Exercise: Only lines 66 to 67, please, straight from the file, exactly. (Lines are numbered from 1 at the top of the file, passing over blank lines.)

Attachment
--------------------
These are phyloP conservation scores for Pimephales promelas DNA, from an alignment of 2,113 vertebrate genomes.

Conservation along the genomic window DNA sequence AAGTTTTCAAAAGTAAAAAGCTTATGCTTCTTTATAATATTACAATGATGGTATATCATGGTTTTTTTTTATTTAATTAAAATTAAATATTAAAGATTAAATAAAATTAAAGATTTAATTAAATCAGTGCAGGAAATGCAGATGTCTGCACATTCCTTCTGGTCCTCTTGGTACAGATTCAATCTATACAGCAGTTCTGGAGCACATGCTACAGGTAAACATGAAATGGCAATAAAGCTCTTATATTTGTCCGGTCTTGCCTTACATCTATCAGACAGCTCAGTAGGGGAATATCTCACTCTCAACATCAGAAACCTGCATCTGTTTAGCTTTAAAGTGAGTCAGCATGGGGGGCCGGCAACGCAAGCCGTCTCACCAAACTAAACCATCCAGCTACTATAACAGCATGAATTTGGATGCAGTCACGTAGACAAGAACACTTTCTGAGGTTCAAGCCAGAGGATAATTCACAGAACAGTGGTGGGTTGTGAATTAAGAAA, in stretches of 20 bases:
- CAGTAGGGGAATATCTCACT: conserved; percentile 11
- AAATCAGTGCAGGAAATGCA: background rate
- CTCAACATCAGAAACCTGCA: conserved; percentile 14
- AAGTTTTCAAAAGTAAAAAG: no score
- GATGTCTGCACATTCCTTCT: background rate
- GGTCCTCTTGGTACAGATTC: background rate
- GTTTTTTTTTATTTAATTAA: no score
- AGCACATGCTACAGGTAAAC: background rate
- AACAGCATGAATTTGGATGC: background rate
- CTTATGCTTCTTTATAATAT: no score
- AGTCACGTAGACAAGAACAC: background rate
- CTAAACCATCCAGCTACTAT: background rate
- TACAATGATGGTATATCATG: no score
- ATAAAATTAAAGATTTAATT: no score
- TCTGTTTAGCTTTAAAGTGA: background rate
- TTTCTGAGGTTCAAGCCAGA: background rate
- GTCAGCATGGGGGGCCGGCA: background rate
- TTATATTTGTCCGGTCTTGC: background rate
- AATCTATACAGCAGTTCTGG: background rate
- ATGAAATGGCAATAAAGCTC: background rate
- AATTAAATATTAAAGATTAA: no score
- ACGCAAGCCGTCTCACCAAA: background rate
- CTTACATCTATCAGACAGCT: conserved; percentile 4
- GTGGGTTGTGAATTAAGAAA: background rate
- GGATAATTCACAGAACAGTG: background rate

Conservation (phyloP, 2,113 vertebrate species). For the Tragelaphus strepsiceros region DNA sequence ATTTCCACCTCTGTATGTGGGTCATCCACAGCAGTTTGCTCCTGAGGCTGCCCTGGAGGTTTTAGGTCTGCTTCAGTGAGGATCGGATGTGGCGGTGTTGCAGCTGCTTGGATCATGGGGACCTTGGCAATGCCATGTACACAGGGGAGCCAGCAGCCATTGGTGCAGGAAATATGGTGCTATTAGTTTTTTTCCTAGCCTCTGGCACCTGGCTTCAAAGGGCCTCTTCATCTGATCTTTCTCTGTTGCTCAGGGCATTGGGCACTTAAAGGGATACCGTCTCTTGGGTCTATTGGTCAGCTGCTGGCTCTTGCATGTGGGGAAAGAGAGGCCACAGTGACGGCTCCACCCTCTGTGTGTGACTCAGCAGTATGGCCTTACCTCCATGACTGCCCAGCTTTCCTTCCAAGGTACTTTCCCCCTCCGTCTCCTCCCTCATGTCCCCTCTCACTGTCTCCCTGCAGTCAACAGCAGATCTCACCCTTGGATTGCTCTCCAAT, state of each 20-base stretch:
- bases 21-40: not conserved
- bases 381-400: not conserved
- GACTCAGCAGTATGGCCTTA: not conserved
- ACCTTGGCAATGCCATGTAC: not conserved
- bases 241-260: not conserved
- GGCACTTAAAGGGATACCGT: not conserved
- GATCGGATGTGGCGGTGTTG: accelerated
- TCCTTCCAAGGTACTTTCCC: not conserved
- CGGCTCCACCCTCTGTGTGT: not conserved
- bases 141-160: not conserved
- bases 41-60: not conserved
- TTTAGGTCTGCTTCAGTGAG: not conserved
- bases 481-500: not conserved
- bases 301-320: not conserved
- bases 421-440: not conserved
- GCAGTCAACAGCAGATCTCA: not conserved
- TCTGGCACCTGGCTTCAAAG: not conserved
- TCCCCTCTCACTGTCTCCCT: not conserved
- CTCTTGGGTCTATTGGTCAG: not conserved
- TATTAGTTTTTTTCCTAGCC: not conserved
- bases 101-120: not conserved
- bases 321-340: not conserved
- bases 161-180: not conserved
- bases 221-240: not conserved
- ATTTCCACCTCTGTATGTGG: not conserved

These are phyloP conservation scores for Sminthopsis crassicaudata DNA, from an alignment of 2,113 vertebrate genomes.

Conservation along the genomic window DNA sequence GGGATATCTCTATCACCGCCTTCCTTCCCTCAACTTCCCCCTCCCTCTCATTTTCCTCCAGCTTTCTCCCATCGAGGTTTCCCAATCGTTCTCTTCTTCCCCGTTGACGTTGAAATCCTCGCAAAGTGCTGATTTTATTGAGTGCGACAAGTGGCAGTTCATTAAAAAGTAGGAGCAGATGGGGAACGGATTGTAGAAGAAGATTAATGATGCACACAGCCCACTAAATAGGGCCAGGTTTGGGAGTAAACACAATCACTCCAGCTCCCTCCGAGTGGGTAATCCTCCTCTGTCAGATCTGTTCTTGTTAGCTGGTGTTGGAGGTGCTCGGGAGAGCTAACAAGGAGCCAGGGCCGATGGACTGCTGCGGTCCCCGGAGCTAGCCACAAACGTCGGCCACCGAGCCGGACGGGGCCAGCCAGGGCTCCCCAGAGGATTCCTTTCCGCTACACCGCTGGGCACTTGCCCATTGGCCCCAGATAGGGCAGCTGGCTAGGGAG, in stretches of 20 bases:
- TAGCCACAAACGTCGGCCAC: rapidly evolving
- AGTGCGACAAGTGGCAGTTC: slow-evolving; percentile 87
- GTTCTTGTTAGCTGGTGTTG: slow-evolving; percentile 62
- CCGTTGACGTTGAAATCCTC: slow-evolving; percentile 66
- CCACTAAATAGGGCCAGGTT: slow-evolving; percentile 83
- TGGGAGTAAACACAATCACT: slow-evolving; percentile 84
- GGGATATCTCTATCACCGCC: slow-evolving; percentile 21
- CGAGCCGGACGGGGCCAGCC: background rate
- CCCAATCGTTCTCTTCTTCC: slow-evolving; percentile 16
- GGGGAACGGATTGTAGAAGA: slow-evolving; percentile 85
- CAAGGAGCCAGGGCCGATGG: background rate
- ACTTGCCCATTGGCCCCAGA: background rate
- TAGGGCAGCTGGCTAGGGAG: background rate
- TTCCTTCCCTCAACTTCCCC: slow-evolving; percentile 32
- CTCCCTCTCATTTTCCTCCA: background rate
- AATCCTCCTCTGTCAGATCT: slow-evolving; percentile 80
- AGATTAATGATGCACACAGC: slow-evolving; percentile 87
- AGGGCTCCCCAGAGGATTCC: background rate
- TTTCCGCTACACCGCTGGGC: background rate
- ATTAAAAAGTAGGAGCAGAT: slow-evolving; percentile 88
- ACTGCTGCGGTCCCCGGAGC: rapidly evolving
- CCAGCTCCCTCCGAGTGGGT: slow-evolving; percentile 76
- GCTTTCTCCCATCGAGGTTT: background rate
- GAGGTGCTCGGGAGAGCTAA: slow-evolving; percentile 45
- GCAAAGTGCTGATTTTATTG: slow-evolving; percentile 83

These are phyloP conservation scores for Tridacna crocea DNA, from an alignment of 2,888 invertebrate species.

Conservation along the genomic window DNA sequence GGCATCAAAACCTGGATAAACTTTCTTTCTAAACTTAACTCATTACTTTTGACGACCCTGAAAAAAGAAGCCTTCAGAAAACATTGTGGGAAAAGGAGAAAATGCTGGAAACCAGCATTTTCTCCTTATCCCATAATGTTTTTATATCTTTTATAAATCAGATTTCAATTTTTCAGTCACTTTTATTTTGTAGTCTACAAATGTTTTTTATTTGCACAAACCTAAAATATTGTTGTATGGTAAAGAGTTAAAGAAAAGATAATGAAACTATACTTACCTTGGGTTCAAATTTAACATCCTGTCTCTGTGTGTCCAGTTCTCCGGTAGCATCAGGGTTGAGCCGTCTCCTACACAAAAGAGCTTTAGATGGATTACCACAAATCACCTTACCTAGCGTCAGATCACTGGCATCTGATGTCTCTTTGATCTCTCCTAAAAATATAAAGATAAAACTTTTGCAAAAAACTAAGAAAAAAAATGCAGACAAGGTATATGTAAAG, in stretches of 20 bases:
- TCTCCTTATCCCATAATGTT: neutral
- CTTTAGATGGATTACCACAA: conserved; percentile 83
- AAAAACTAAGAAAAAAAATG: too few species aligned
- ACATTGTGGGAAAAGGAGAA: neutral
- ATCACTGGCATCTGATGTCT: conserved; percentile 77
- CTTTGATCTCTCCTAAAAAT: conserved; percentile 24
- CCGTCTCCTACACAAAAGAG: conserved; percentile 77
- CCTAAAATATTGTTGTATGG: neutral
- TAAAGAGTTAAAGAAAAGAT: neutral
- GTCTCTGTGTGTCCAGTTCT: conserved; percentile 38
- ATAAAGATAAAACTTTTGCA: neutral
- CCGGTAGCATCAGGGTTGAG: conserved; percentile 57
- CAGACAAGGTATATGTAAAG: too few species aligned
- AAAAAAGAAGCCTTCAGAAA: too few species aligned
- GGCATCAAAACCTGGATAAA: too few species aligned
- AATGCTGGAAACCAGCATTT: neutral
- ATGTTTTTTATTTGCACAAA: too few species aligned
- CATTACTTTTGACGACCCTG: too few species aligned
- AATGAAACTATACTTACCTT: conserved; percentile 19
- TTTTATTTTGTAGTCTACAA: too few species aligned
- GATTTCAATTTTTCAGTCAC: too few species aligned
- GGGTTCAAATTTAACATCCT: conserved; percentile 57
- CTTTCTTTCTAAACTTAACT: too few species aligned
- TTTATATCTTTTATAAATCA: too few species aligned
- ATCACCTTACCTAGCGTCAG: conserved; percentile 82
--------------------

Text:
- CAAGGAGCCAGGGCCGATGG: background rate
- ACTTGCCCATTGGCCCCAGA: background rate